Back To The Future
Mr. Chamberlain suggested via email:"Brian Crosby's presentation at TedX Denver would be a great video for your students because it illustrates how one topic can encompass a huge range of learning." Brian Crosby is an Elementary school teacher in Sparks, Nevada. His speech on TED gave me a completely different look on blogging.
Mr. Crosby hooked my attention in the beginning of his speech by reciting the data that was received from a school where over ninety percent of the students lived in poverty. The survey asked the fourth grade students simple questions. For example the first question asked, "What city do you live in?" Only nine out of twenty-four students could answer the question correctly. The sad part is that majority of the students have lived in the same city since kindergarden.
After Mr. Crosby caught my attention, he stated the purpose of "hooking" viewers with the recent survey he had found. He believes that the school in which the survey was taken has too narrow of a curriculum. One of my favorite quotes stated by Mr. Crosby was his response to narrow-minded curriculums. He said, "It is hard to imagine what can be if you don't know what is."
He then proceeded to explain how he creates a classroom where his students can use their imagination and make scheme of the world. First of all, his students each have their own blog. With their blog, the students write post that include videos of the activities they participate in in the classroom and their written response to each activity. The students also comment on other student's and teacher's blogs around the world. This gets the students globally involved and aware of what goes on in countries around them.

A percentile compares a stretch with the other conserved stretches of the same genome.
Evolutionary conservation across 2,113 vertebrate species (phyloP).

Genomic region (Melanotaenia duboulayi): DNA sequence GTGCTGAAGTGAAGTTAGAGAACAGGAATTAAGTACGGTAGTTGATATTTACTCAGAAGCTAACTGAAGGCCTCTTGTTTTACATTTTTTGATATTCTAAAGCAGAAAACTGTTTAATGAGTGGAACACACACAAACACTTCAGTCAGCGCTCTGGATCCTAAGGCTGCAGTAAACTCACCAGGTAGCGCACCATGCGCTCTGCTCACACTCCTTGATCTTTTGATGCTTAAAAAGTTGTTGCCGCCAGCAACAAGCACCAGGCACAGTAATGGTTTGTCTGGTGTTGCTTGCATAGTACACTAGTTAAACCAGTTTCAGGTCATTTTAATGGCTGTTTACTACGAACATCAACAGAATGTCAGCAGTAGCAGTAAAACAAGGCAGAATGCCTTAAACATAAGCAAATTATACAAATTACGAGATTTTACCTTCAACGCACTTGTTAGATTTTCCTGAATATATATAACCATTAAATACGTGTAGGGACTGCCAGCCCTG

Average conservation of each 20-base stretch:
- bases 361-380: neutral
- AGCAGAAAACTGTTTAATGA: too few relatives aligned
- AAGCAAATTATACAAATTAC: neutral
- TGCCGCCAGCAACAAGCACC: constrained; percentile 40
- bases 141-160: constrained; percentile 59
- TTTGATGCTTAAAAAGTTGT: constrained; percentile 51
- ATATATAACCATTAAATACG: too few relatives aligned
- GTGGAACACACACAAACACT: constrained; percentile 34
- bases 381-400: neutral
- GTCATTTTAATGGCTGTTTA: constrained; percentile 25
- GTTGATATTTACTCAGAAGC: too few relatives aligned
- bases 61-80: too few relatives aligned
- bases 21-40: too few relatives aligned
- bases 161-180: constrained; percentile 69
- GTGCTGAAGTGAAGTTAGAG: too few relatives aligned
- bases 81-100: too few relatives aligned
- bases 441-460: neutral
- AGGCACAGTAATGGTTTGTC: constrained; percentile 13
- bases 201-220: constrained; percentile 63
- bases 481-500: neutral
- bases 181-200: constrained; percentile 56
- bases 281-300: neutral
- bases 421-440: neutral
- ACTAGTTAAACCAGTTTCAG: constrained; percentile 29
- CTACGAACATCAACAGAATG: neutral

Another great concept that I learned from Mr. Crosby was the video that his students created with an science experiment. The students created a transportation device for a camera that was connected to a parachute and balloon. The students released the device. When the balloon reached eighty thousand feet it popped! Then the camera slowing began to fall, and the parachute popped open guiding the camera to safe landing.
This science experiment absolutely amazed me! Then to make it even better, Mr. Crosby tied in the language arts into his science lesson by having the students write a story about what they experienced. They had the choice to write a story that was factual or use their imagination and incorporate the balloon experiment into a narrative piece.
At the end of his lecture, he really touched my heart. Mr. Crosby was given a student that had leukemia, and instead of assigning that student to home study, Mr. Crosby did what no other teacher had done before. He had the student participate in the class each day through the use of the web cam and a computer. Leukemia is hard enough to go through, and he did not want the patient to feel left out or alone.
Overall, Mr. Crosby taught me that it is important not to rush students through school. I have to let my future students get engaged in the world around them and give them opportunities to think outside the box. With technology, I know that anything is possible.
A Vision of Students Today
Micheal Welsch created a video called A Vision of Students Today. His video is inspiring and a wake-up call to the Universities of the world. In today's society, technology is undeniably necessary. Many people no longer have house phones and the social networking systems are taking over our face-to-face contact.
Micheal really focuses on how outdated the use of chalkboards, even dry erase boards, are in today's classroom. We now have SmartBoards, Projector screens, etc. But still college professors choose to consume the classroom with chalk dust? At The University of South Alabama, I see a lot of my professors starting to incorporate the use of technology and illuminate the boring, out-dated concepts.
For example, in large classrooms, teachers are now using applications on Smart phones to take roll. Our Biology department is now offering virtual online lab courses. This allows the working students to complete assignments at their own time. My Spanish professor uses the SmartBoard to present new information and allow our class to hear hispanic accents from around the world. Also, we have online homework assignments on MySpanishLab that help us to over come grammar concepts and oral frustrations.
Overall, we live in a world that forces one to become technologically literate. E-mail, Skype, and social networking systems are no loner simply a luxury, but instead, they are now becoming a necessity too.